by Richard C. Crepeau

OCTOBER 1, 2007       archive

It is sometimes called second-guessing. In this case it was first-guessing. From the moment that U.S. Women's Soccer coach Greg Ryan announced that he would replace Hope Solo in goal with Briana Scurry for the semi-final match in the Women's World Cup, there was a outpouring of astonishment mixed with criticism directed at his decision. It defied belief then, and it defied belief even more after the fact as the U.S. Women suffered their worst defeat in World Cup play.

Hope Solo led this U.S. team through World Cup medal play and the quarterfinals without a loss. Over the previous forty games when Hope Solo was in goal the U.S. had not lost. She had not been scored on for 300 minutes in World Cup play. As for Scurry, she had plenty of World Cup experience, but she had played in only four matches over this past year.

Ryan's explanation: "Bri is a great matchup because of her quickness and agility against a team that creates chances in the box off the dribble, off quick combinations,'' Ryan said. "Bri's reaction time, and it has been tested recently, is by far the fastest I have ever heard of.''

Ryan called it an easy decision and one that anyone who had seen practices would understand completely. Maybe so, but anyone who saw that game with Brazil would not come to the same conclusion. Scurry displayed neither quickness nor agility, particularly on the second goal that put the U.S. in a deep hole. Scurry looked rusty, and the U.S. defense looked sluggish in the face of the dazzling Brazilian passing and shot selection.

This is not to say that the outcome would have been any different with Solo in goal. This was an excellent Brazilian team that outplayed the Americans throughout the game. The first goal was an own goal that no goalie would have stopped. The third goal was off a two-on-one break and then the fourth came as a result of a remarkable set of moves by Marta. The last two goals were scored with the U.S. short one player, the result of a very bad call by the referee.

The pertinent question is whether the entire defensive pattern would have been different with Solo in goal. Was there a breakdown of communication between the defense and this goalie who had not played much in recent months? Did the chemistry of the team suffer a disruption by the change in goal? The answers to these questions may well be "yes," but even if they are "no," it seems strange that a coach would risk such an outcome at a time when the U.S. team seemed to be playing like a very well oiled machine.

Should Greg Ryan be held responsible for the loss? Coaches are always responsible for losses. That is the nature of the profession. Should there be consequences for the coach? In a sense there already have been. Could the entire matter have been handled better? Certainly. Ryan apparently told Scurry quite some time in advance that she would play against Brazil. Nothing was said to Solo or the team until less than 48 hours before the match.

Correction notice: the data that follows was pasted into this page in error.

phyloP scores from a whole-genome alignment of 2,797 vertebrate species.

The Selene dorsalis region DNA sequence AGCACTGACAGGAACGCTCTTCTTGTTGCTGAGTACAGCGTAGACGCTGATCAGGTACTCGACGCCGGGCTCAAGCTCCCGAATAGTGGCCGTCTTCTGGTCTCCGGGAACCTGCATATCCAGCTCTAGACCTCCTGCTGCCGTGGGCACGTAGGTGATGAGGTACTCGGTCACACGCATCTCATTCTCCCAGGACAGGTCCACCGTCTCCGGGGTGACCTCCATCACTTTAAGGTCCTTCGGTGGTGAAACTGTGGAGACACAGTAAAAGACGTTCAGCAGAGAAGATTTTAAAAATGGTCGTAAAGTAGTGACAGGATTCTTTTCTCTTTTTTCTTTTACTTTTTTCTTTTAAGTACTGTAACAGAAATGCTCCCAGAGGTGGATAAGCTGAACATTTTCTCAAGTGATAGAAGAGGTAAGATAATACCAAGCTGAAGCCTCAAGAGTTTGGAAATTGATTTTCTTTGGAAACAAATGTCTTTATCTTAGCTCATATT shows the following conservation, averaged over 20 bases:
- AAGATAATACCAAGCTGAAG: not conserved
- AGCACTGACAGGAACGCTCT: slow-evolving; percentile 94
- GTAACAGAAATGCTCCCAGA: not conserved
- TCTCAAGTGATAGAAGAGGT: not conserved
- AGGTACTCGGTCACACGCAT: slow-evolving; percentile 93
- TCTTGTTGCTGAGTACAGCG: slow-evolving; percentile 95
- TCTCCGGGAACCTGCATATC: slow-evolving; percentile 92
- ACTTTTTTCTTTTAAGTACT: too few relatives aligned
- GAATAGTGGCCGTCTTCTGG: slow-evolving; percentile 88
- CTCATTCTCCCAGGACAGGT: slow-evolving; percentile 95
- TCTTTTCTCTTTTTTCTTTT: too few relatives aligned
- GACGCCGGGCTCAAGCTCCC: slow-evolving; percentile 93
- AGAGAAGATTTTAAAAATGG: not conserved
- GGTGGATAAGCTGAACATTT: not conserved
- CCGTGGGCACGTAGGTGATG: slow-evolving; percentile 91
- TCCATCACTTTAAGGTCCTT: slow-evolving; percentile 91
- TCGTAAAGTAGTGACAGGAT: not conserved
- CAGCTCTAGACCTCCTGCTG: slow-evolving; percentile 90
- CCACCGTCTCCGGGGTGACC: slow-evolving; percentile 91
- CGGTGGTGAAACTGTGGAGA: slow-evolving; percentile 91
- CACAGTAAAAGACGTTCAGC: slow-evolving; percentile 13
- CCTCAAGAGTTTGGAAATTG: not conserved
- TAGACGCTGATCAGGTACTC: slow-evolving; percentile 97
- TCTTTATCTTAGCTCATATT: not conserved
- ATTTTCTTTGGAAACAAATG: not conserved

If Solo knew this was the plan well in advance would she have handled it better? One would hope so. If the team knew this in advance would any potential fallout have been headed off? One would think so. Has severe damage been done? Maybe. Can it be repaired? Perhaps. Could all this have been avoided? Most certainly. Would it have changed the outcome of the game? Probably not.

It is not likely that the U.S. Women will play in world competition with Briana Scurry in goal again. It is likely that the immediate future in goal lies with Hope Solo. One would hope that her public reaction to these events has not permanently divided the team or destroyed confidence in her as a teammate. Coach Ryan, if he is the coach next year, had also better hope that he has not permanently damaged the confidence of Hope Solo, his relationship with Solo, and his relationship with the team.

It is unfortunate that so much focus has come on this decision because lost in the noise is the fact that the Brazilian women's team was dazzling in its play. Marta is clearly one of the great stars of the game. Her goal against the U.S., in which she passed to herself, circled the defender who was on her, then took the ball and faked another defender, and then finished by putting the ball in the goal, was a sight to behold. It is a piece of work that will be in any highlight reel of Women's World Cup soccer for several decades to come.

Also not to be lost are the achievements of the German team which came to China as the defending World Cup champion. Not only did they play precision soccer at a very high level, but, as they successfully defended their World Cup title, they did so without allowing a goal through the entire month long tournament, outscoring their opponents 21-0. In the championship game against Brazil, the Germans displayed precision play coupled with some superb goal tending and tight defense, all combining to produce a 2-0 win and a second consecutive World Cup for Germany.

For those who watched any of the games over the past month, several things are clear: the quality of play across the world has improved tremendously; there is still a gap in levels of play with many teams not yet ready to compete at the world class level; and women's soccer is an excellent sport worthy of the full attention of the world soccer community and the world sporting community.

On Sport and Society this is Dick Crepeau reminding you that you don't have to be a good sport to be a bad loser.

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